Exploit Kit Roundup: Best of Obfuscation Techniques

The world of exploit kits is an ever-changing one, if you happen to look away even just for one month, you'll come back to find that most everything has changed around you. Because of this, people like us, who work on a secure web gateway product, are continuously immersed in the world of exploit kits. Every once in a while it's a good idea to stop, take a look around us, and review what's changed. We would like to share some of the more interesting obfuscation techniques we're seeing utilized by exploit kits. We'll focus on techniques used to obfuscate exploits for Internet Explorer (since obfuscation methods differ for Java, Flash and other web content.)

Flash Exploits vs. Flash: The New Exploit Delivery Method

Flash exploits reached their peak a few years ago when exploit writers realized that most client machines had Adobe's Flash Player installed and vulnerabilities were still in abundance, but as time progressed Adobe rolled out a few key features such as sandboxing and silent patching, that made writing exploits for Flash Player a bit of a pain (and so exploit writers moved on to Java). This is not to say that Flash exploits have disappeared entirely- we still have the odd exploit such as CVE-2014-0502 and CVE-2014-0497 popping up, not to mention LadyBoyle who's still around. It seems, however, that attackers found a way to use the fact that Adobe Flash Player is installed on pretty much every client machine while avoiding the need to exploit Flash Player itself with all its hurdles: Flash Player is now used as more of a delivery platform to de-obfuscate the shellcode, call JavaScript methods in the original page that are otherwise completely unreferenced in the page itself, issue requests to additional URLs for more data, and other uses that don't involve an actual vulnerability in Flash Player.

Infinity Exploit Kit is a good example of such use of Flash: The Flash file defines a method and exposes it to the external page, then calls a method in the external page that prepares parts of the attack and calls the previously exposed method inside the Flash file, resulting in three transitions, or "hops" between the HTML page and the Flash file. These hops back and forth make it hard to follow the flow of (and thus detect) the attack:

Hop 1 - The HTML page loads the Flash file with "allowScriptAccess" set to "always", which allows the Flash file to, amongst other things, call methods in the HTML page:

Infinity_Hop1

Hop 2 - ActionScript code from the aforementioned Flash file. The first marked line shows the Flash file exposing the "wombt" method to the HTML page, and the second method calls a method by the name of "grask2" in the HTML page:

Infinity_Hop2

Hop 3 - A quick look at the "grask2" method in the HTML page shows us that this method indeed calls the "wombt" method exposed by the Flash file:

Infinity_Hop3

Taunts Us with AJAX

The Neutrino exploit kit took more of a whitehat path to obfuscation and fetches the code, in parts, using AJAX. Not only does it use AJAX requests to pull (and then deobfuscate) some of the shellcode, but it also issues some completely random requests to drown the obfuscated nonsense-looking data in other genuinely nonsensical data. It also uses the (real) JQuery library, as most web developers do:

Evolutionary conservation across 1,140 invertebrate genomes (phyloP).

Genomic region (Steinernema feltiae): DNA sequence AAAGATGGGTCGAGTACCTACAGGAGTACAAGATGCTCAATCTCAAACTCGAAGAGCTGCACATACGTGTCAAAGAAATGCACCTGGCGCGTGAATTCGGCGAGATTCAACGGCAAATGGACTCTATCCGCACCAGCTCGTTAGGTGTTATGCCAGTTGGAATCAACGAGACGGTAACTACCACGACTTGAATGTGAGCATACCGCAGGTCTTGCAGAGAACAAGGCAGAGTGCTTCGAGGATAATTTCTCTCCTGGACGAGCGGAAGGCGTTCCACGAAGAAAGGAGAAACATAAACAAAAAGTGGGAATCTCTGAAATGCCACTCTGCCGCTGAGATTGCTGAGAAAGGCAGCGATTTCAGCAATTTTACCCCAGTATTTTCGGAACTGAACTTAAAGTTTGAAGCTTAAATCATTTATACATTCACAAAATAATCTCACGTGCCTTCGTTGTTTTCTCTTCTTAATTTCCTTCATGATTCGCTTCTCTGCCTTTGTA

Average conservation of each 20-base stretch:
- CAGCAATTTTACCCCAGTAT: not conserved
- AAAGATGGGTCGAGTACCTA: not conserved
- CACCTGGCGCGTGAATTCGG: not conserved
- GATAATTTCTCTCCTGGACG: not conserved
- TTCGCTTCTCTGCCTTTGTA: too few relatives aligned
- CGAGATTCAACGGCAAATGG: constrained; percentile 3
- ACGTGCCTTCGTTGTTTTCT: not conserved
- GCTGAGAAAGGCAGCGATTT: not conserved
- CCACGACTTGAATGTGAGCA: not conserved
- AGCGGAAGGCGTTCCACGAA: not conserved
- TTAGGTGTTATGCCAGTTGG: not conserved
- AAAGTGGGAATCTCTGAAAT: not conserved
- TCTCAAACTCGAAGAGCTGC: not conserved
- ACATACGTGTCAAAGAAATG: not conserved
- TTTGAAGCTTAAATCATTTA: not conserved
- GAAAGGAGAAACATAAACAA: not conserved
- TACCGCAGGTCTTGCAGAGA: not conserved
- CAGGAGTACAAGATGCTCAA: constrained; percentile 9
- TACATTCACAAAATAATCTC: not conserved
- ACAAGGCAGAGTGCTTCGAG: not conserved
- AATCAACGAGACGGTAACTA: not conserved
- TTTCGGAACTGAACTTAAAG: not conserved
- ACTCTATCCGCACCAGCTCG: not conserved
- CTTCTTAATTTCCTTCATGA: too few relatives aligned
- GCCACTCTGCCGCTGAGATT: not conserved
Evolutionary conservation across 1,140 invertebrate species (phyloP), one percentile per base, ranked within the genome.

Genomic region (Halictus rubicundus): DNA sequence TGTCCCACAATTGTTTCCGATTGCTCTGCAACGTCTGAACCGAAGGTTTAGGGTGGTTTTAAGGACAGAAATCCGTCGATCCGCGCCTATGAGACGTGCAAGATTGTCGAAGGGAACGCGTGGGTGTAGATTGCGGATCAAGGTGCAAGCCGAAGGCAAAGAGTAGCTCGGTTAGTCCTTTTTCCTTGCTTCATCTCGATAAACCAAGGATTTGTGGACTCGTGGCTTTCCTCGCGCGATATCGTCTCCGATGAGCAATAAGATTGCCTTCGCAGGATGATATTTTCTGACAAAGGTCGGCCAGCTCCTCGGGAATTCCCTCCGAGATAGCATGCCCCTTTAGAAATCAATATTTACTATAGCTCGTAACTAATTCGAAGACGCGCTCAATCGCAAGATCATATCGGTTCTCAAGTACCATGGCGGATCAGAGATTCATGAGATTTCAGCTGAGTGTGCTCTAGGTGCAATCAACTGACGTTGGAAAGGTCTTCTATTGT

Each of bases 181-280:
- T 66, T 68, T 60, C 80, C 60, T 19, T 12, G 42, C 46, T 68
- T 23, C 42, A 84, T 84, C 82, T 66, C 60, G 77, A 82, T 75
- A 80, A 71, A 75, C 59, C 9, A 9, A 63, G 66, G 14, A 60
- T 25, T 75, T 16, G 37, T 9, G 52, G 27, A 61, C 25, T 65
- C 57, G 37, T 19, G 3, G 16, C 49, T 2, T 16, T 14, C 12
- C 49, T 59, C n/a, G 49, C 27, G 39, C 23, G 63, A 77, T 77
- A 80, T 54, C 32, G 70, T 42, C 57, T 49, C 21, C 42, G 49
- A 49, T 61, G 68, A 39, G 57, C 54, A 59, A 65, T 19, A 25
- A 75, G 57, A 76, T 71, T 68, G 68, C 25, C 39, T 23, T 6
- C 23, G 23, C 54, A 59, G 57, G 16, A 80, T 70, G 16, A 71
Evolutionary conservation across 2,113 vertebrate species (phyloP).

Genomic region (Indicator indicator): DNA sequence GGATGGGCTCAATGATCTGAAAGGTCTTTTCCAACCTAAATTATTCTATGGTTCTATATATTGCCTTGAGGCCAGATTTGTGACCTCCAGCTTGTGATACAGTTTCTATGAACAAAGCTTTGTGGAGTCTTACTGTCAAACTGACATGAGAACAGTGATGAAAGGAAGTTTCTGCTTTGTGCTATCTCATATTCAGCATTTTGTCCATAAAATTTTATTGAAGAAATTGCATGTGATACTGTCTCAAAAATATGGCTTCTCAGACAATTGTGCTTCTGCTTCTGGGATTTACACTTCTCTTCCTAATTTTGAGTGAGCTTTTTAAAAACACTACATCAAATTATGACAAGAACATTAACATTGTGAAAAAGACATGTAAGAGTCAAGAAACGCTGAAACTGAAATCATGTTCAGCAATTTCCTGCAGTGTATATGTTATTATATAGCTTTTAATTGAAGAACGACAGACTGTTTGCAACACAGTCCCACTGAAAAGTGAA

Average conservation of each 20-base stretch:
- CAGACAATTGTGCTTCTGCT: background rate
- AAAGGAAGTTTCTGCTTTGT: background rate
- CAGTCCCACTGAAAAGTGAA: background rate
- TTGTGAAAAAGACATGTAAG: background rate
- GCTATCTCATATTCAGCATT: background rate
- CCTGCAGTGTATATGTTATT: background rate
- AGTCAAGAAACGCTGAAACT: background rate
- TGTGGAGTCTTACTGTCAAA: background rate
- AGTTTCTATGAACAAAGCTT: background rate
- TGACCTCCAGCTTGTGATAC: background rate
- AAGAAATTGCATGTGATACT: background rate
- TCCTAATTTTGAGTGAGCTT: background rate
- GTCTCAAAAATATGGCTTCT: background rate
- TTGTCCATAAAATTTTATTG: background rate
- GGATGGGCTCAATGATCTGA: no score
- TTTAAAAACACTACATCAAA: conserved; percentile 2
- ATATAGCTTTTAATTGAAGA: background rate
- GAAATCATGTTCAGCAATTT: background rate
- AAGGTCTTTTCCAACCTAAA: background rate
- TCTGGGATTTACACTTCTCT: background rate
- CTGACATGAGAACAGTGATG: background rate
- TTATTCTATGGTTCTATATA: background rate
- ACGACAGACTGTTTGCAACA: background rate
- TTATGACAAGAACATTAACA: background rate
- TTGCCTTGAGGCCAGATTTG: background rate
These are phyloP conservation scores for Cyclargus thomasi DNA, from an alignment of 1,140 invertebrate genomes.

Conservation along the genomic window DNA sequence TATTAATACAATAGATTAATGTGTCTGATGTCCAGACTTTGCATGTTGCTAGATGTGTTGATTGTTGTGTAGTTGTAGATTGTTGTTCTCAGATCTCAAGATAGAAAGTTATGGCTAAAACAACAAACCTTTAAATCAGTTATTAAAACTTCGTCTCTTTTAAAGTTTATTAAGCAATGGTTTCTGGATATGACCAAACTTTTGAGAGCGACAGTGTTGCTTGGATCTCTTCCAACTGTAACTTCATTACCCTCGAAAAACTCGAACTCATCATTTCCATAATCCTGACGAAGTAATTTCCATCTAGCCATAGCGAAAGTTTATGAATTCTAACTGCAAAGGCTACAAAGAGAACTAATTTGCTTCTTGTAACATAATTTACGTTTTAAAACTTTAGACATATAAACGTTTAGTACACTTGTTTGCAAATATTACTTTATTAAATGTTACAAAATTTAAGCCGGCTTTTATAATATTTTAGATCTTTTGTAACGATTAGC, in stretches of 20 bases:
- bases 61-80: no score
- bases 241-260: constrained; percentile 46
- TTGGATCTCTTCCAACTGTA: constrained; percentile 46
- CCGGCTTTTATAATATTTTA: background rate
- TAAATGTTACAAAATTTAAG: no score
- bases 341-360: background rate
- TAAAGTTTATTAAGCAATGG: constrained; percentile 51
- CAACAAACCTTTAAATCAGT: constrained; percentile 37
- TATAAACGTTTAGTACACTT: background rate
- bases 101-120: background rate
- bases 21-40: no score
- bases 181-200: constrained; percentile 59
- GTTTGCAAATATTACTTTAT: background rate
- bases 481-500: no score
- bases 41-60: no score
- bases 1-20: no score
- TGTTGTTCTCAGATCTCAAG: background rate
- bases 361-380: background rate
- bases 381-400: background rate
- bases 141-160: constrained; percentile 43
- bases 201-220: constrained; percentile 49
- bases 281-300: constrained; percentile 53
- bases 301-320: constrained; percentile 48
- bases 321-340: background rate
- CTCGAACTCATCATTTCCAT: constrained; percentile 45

Neutrino

In the image above you can see that the page issues a request to a page with a seemingly random name. The third argument sent to the get() method is a callback to execute upon success, in our case, the method "z" right below it. This method appends the code to the body of the page, but not before performing additional de-obfuscation with the help of the "i" method, turning the returned data into HTML code which, in turn, loads the exploit that the machine is most likely to be vulnerable to.

In addition to these requests that bring in more code, the page also issues some completely randomized requests in a method called "f_query" that looks like this: Neutrino2

As you can see, the arguments, as well as the HTTP method to use, are all generated with the help of randomization methods and the responses to these requests are never examined; This means that although the page issues multiple GET and POST requests, only the returned data from the request issued in the "query" method is really used to generate further code for the page to execute.

Mixing unnecessary data into legitimate data is a common approach used by many malware developers in an attempt to evade security products and measures.

Anglers Phish (Even When They're Using Exploits)

Angler Exploit Kit indeed lives up to its name, and though an exploit kit works in a drive-by method, where the user should not even be aware that they are receiving any unwanted content (let alone an exploit), various security engines still look at the static source code of a page to help determine whether a website is legitimate or malicious. Angler attempts to cover its track by hiding the malicious code within code stolen from a legitimate website, so as not to raise suspicion.

It doesn't look like much to the human eye, but the source code could easily pass for a legitimate website:

Angler

But behind this innocent-looking code hides our not-at-all-innocent exploit kit:

Angler2

While some of these tricks are more sophisticated than others, they were all put in place because they work against some technology used by security products. Trustwave's Secure Web Gateway is constantly updated and tested against these types of threats to ensure protection to our customers. It's certainly always interesting!

Think we skipped an interesting obfuscation technique? Tell us about it in the comments!

This blog post was co-authored by Daniel Chechik and Anat Davidi.

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